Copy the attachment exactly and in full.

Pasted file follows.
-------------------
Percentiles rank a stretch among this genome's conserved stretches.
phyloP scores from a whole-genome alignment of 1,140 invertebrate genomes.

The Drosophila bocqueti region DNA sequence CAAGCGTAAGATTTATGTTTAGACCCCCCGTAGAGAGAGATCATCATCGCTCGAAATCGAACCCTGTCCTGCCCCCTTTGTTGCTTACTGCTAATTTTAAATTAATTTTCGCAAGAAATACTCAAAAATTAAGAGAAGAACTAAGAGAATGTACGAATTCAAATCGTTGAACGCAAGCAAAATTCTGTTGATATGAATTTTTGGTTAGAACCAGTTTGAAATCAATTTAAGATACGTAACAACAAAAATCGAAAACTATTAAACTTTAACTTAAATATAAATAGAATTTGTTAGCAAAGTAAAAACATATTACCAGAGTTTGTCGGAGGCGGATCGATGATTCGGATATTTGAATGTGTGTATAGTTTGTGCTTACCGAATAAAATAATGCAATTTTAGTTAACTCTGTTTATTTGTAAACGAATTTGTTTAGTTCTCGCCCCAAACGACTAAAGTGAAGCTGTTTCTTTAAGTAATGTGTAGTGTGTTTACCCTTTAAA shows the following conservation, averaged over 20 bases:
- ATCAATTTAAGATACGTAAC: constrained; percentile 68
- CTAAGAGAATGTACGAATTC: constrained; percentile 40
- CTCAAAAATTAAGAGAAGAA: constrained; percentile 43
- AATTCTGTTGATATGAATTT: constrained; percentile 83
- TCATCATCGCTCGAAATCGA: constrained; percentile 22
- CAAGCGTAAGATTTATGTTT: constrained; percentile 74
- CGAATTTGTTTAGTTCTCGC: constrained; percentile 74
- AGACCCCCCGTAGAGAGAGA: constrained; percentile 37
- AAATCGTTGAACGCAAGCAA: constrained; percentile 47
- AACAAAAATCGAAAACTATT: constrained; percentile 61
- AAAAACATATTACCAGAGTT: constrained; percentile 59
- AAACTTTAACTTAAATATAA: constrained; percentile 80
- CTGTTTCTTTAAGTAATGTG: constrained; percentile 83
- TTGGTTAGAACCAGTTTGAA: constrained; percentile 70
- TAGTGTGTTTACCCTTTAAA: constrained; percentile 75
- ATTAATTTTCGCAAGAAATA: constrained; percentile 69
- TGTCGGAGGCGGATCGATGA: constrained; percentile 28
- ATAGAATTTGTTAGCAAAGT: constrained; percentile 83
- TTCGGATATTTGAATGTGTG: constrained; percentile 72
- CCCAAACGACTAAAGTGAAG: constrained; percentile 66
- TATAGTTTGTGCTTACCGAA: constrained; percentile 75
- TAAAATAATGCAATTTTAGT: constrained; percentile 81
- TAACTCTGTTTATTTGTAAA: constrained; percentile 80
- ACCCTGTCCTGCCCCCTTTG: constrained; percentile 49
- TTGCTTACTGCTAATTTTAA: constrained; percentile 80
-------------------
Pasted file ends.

Percentiles rank a stretch among this genome's conserved stretches.
phyloP scores from a whole-genome alignment of 1,140 invertebrate genomes.

The Drosophila bocqueti region DNA sequence CAAGCGTAAGATTTATGTTTAGACCCCCCGTAGAGAGAGATCATCATCGCTCGAAATCGAACCCTGTCCTGCCCCCTTTGTTGCTTACTGCTAATTTTAAATTAATTTTCGCAAGAAATACTCAAAAATTAAGAGAAGAACTAAGAGAATGTACGAATTCAAATCGTTGAACGCAAGCAAAATTCTGTTGATATGAATTTTTGGTTAGAACCAGTTTGAAATCAATTTAAGATACGTAACAACAAAAATCGAAAACTATTAAACTTTAACTTAAATATAAATAGAATTTGTTAGCAAAGTAAAAACATATTACCAGAGTTTGTCGGAGGCGGATCGATGATTCGGATATTTGAATGTGTGTATAGTTTGTGCTTACCGAATAAAATAATGCAATTTTAGTTAACTCTGTTTATTTGTAAACGAATTTGTTTAGTTCTCGCCCCAAACGACTAAAGTGAAGCTGTTTCTTTAAGTAATGTGTAGTGTGTTTACCCTTTAAA shows the following conservation, averaged over 20 bases:
- ATCAATTTAAGATACGTAAC: constrained; percentile 68
- CTAAGAGAATGTACGAATTC: constrained; percentile 40
- CTCAAAAATTAAGAGAAGAA: constrained; percentile 43
- AATTCTGTTGATATGAATTT: constrained; percentile 83
- TCATCATCGCTCGAAATCGA: constrained; percentile 22
- CAAGCGTAAGATTTATGTTT: constrained; percentile 74
- CGAATTTGTTTAGTTCTCGC: constrained; percentile 74
- AGACCCCCCGTAGAGAGAGA: constrained; percentile 37
- AAATCGTTGAACGCAAGCAA: constrained; percentile 47
- AACAAAAATCGAAAACTATT: constrained; percentile 61
- AAAAACATATTACCAGAGTT: constrained; percentile 59
- AAACTTTAACTTAAATATAA: constrained; percentile 80
- CTGTTTCTTTAAGTAATGTG: constrained; percentile 83
- TTGGTTAGAACCAGTTTGAA: constrained; percentile 70
- TAGTGTGTTTACCCTTTAAA: constrained; percentile 75
- ATTAATTTTCGCAAGAAATA: constrained; percentile 69
- TGTCGGAGGCGGATCGATGA: constrained; percentile 28
- ATAGAATTTGTTAGCAAAGT: constrained; percentile 83
- TTCGGATATTTGAATGTGTG: constrained; percentile 72
- CCCAAACGACTAAAGTGAAG: constrained; percentile 66
- TATAGTTTGTGCTTACCGAA: constrained; percentile 75
- TAAAATAATGCAATTTTAGT: constrained; percentile 81
- TAACTCTGTTTATTTGTAAA: constrained; percentile 80
- ACCCTGTCCTGCCCCCTTTG: constrained; percentile 49
- TTGCTTACTGCTAATTTTAA: constrained; percentile 80